Jordan’s long-term agreements for gas and oil purchases have also been cited as a major obstacle to the growth of the renewables sector. Of particular note is the USD 10bn natural gas deal signed between NEPCO and US-Israeli consortium Noble Energy. Under the agreement, Noble will supply Jordan with gas from Leviathan, Israel’s largest offshore natural gas field, for a period of 15 years. The first gas began to arrive in 2020. The agreement was highly controversial in Jordan (which has a large population of Palestinian origin) and was condemned by activists and parliamentarians for making Jordan dependent on its neighbour for its energy needs. The main political opposition party, Islamic Action Front, called it a “black day in the history of Jordan” and there have been protests in Amman calling for the government to withdraw from the agreement. Alternatives to Israeli gas are available, and, when it has needed to in the past, Jordan has diversified its supply, for example by importing Liquefied Natural Gas (LNG) via the Aqaba floating LNG terminal. In early September 2020, Jordan also re-started oil imports from Iraq, which had been halted by covid-19.

Confidence in the renewables sector has also been eroded by the absence of a clear and updated strategy from the Jordanian government beyond 2025, which stems from wider economic and market headwinds. The January 2019 decision to suspend approvals for large-scale renewable energy projects was a blow to the industry, and raised questions as to the government’s long-term commitment.

There are also fears that the government may target the clean energy sector as a means for revenue generation, in light of the country’s huge deficit. In early 2019, a 25% increase in tax payable on the purchase of hybrid cars came into force. This was followed by a proposal to charge new fees and taxes  on residential PV systems, a move that was strongly criticized by  the Jordanian Renewable Energy Establishments Society (REES) in July 2019, . In an interview with the Jordanian television channel Roya News, a representative of REES criticised the government for not only failing to build on its recent gains in delivering clean energy, but for not consulting more closely with renewables companies active in Jordan.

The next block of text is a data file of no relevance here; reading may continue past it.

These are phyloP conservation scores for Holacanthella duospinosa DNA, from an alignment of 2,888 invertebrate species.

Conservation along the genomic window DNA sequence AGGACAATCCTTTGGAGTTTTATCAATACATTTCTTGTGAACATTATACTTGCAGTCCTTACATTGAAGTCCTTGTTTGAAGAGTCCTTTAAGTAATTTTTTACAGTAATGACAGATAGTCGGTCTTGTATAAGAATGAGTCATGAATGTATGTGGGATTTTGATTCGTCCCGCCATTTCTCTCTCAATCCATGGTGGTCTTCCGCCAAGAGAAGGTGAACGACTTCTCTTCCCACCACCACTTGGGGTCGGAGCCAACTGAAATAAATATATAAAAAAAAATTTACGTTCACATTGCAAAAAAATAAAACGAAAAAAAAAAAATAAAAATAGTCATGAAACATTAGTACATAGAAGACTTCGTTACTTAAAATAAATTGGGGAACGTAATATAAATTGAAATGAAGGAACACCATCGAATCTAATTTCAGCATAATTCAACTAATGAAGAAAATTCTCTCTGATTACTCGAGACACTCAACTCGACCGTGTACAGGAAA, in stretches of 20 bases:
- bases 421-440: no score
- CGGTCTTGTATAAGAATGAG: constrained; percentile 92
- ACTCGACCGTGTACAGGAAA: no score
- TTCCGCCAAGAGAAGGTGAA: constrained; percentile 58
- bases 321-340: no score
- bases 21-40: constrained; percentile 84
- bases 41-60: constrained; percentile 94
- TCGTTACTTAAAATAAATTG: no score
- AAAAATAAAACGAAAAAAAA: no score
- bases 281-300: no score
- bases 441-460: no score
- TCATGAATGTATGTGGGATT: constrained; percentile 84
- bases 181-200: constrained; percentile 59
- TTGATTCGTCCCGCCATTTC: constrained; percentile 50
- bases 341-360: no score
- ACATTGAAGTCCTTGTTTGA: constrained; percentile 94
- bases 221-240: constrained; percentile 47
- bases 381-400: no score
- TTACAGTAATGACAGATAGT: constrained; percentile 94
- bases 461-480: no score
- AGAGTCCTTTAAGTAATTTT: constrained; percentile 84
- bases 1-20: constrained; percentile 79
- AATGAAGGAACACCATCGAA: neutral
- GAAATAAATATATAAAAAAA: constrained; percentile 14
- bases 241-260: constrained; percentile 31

Regional connectivity

As a result of the over-supply of electricity, the Jordanian government has been looking at regional connectivity as a solution, but specific details are lacking. In January 2019, Hala Zawati said that the government’s strategy is based on seeking to expand grid integration with its neighbours, particularly Saudi Arabia. On 16 August 2020, Jordan signed a memorandum of understanding with Riyadh on a 164km electricity grid interconnection project linking Qurayyat in Saudi Arabia with East Amman. Later that month, Israel indicated that it was considering purchasing a limited amount of solar power from Jordan to meet its own domestic targets.

The covid-19 pandemic has hit Jordan’s economy very hard, and the renewable sector is suffering. However, the Hashemite kingdom’s attractiveness as a safe regional hub offers hope, and the country is well-placed as a transit partner for a regional grid system. A clearer policy direction and concrete steps towards a regional grid could still win back doubters.

By Tom Ready, Head of Strategic Intelligence at Aperio Intelligence


About the author

Tom Ready leads Aperio Intelligence’s Strategic Intelligence practice, helping clients to navigate complex commercial situations and unfamiliar markets. He previously worked for the UK Foreign & Commonwealth Office, specialising in the Middle East region. He is a fluent Arabic speaker who has lived and worked in Saudi Arabia, Jordan and Turkey. He holds a bachelor’s degree in Arabic from the University of Cambridge and a master’s degree in International Conflict Studies from King’s College London. For further information, please contact: thomas.ready@aperio-intelligence.com